Meanwhile, the council continues to wait for a vote on the municipal budget until state legislators move forward in their own biennial budget process. Blake said at previous meetings the council wants to avoid a potential scenario in which a budget is approved before the state decides to cut municipal revenue sharing, a part of Gov. Paul LePage’s proposal that could cut as much as $2.8 million in funds to the city.

Show encourages thought

For the last month, seniors at South Portland High School have considered what they want to accomplish before they die. Monday, May 22, those thoughts were displayed to the public at South Portland’s district art show, a presentation of work for all students in the city.

Photography teacher Nela Alvarez-Sotomayor brought the project created by New Orleans artist Candy Chang to South Portland. Chang first created the project in her home city of New Orleans, allowing the public to fill in the “Before I die ...” phrase in chalk on the side of abandoned buildings or other vacant spaces. She described the project in a TED Talk.

The chalkboard panels in the South Portland Community Center featured a range of thoughts for the future from the South Portland seniors. Many focused on travel, others on education or career goals. Some were profound (“Before I die I want to make my parents proud,”) while others were humorous (“Before I die I want to give a kangaroo a noogie”). Alvarez-Sotomayor said she was “very proud” of the seniors’ work on the project.

Brown recalls past

Brown School library clerk Betsey Cummings has pieced together Brown School’s history in celebration of the school’s 75th anniversary, collecting stories, photos and memorabilia from the community to celebrate the school.

At the school’s annual fair on Saturday, May 18, those materials were displayed to the public in the gymnasium. Linda Webb, formerly Simonds, was a student at Brown School in the early 1960s. She stopped by on Saturday to remember her elementary school years, although she said the school is almost unrecognizable now.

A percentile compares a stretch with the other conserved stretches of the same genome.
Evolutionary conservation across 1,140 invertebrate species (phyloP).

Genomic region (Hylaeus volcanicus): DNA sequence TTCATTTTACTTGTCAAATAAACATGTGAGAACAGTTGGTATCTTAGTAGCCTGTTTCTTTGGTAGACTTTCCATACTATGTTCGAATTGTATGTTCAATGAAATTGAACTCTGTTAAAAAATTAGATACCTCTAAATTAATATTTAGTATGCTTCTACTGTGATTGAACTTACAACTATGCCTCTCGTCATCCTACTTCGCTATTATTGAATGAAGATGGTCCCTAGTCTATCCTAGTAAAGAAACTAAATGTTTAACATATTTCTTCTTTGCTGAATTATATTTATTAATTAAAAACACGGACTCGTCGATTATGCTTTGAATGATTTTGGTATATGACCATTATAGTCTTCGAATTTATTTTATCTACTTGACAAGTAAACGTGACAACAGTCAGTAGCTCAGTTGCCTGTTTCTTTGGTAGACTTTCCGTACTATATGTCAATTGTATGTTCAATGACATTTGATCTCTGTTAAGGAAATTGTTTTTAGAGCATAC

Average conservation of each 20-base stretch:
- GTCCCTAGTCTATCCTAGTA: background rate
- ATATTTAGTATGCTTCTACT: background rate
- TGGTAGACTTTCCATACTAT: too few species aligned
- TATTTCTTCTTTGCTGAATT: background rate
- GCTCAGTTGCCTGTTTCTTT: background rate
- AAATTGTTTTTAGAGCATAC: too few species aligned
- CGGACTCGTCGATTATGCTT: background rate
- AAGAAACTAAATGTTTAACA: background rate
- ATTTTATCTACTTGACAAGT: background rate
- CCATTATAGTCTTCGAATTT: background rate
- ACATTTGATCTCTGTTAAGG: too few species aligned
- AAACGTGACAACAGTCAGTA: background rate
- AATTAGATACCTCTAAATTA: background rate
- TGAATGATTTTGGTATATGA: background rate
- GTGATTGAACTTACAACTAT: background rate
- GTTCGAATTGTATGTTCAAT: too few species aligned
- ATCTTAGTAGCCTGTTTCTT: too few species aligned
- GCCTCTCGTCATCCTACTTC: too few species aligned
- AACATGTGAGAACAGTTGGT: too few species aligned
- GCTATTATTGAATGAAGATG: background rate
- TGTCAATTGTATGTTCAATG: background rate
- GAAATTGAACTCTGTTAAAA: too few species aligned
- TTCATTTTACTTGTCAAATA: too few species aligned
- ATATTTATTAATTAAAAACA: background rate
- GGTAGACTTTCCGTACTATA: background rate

Webb, who now lives in Gorham, wrote a letter to Cummings remembering her fifth-grade year in 1962. Cummings said she had a crush on her teacher, Mr. Tasker, who was the first instructor she ever had who was younger than 50. Webb said she would come home to her mother and repeat everything Tasker said at school that day.

The students at Brown School also took part in the celebration process. Ruthann Baker’s fifth-grade class wrote predictions for their school and their own future 25 years from now, in 2038. Fifth-grader Morgan Anderson, who stopped by to read the predictions with classmate Eva Tedford, predicted she would be a dancer, Brown School would have five floors and cars would be solarpowered.

Author of zombie series is award nominee

South Portland author Joe Souza’s first novel in his “Living Dead” zombie series, “The Reawakening,” is a finalist for a Maine Literary Award in the category of speculative fiction. Souza’s novels center on the character of Dar, a 19-year-old girl from Maine who leads a community of survivors from Maine to Boston to the west coast. The second book in the series, “Darpocalypse” is available now, while the third, “Darmaggedon,” is due out next year. Winners of the 2013 Maine Literary Awardswillbeannouncedata6p.m. ceremony Thursday, May 30 at Portland’s Space Gallery.